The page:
A “Go Navy News” Reader Shares a Life in the Navy

It’s been one year now since my Leaders to Sea tour of the USS Truman, the aircraft carrier now supporting operations in Afghanistan. My amazing experience onboard drove me to build the Go Navy News website and blog. A year later, I am delighted at how my efforts are playing a small part to inform people and promote the Navy. Today, I share an inspirational e-mail I recently received (reprinted with gratitude and Lauren’s permission). Let’s all pull together to help make a better world for Lauren’s and Jason’s beautiful, nearly one-year-old daughter, Stella Rose!

And whenever you are in a position to hire an employee, look for retired military personnel and their spouses. They are smart, mature and used to responsibility. (And to being on time!) Here’s Lauren’s story.

Aloha Mr. Posey,

I am a proud Navy spouse hailing from the great city of Houston, Texas, where my husband and I were both born and raised. Over the past five years, the Navy has afforded us both the greatest of opportunities. I want to share my experiences with you, because like you, the Navy has inspired me in many ways. Based on experience and education alone, joining the Navy was the best decision my husband ever made for our family.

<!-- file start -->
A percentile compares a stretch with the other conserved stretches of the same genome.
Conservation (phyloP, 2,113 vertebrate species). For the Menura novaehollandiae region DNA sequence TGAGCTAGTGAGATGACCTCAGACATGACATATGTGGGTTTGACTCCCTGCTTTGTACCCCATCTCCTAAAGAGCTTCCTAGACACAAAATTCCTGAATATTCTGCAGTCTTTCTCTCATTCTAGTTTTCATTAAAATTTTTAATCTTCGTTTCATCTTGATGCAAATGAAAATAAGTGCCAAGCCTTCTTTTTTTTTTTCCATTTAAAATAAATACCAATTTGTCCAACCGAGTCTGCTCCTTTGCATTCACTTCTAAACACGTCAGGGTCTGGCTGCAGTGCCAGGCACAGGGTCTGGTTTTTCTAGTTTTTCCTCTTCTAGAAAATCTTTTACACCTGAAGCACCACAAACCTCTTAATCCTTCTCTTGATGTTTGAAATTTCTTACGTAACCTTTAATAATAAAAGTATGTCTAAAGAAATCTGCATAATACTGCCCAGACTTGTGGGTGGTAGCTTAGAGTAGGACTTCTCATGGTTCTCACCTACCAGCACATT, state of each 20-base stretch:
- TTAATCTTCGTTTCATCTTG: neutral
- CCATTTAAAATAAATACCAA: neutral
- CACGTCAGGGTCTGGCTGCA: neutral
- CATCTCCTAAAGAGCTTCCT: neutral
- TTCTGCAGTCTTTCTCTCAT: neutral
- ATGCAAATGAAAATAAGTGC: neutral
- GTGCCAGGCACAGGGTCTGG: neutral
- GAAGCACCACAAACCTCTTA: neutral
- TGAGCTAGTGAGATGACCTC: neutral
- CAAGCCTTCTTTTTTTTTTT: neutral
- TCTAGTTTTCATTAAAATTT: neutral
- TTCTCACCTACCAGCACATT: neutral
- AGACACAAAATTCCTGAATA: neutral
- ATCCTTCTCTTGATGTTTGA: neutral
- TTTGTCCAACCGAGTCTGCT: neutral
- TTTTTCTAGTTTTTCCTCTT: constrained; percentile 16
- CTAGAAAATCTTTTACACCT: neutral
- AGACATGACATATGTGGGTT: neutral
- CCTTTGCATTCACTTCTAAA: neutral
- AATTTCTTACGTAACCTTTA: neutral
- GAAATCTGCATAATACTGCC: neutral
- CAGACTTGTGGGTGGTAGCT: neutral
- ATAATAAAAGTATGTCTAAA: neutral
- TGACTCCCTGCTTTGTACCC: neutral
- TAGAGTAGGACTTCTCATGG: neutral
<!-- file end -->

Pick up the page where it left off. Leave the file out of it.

My husband, Jason, joined the United States Navy as an Aviation Electrician (AE) in 2005. Our first destination was Jacksonville, Florida, where we served three years at Naval Station Mayport. During our time in Florida, my husband mastered the electrical components of the Sikorsky SH-60B Seahawk, an anti-submarine helicopter. It was also during our time in Jacksonville that my husband would go “underway” for the first time, but who knew it would be to serve time in a sandbox?

In 2006, my husband selected for an individual augmentation (IA) to Camp Bucca in Iraq. He was attached to an Army unit, trained for four months, and then sent to Umm Qasr, Iraq for an entire year. While he was in Iraq, I spent my days working for a group of financial advisors at a well known brokerage firm. I was 22 years old, still green as can be and truly alone for the first time in my life. While I was in college part-time, I yearned for something more. As I became more acquainted with the financial industry, my interest in fulfilling a Series 7 license peaked. [Series 7 is an exam required to become a financial securities representative.] Every day after work over “summer vacation,” I would curl up with my Series 7 materials and my dog and I would study for hours. On July 2nd, 2007, I passed the Series 7 exam on my first attempt. It was a glorious feeling.

Several months later my husband returned home from Iraq as a decorated veteran. We were given our choice of orders as a reward for spending a year in Iraq. Together we chose orders to Helicopter Anti-Submarine Squadron Light (HSL) 37 at Kaneohe Marine Corps Base in Hawaii. I reached out to a branch manager within my firm in Honolulu and he was able to hire me as a branch level Registered Client Associate, where I worked for seven financial advisors and as the back-up for operations. While my husband studied to complete qualifications to become a work center supervisor at his new command, I focused on preparing for my Series 66.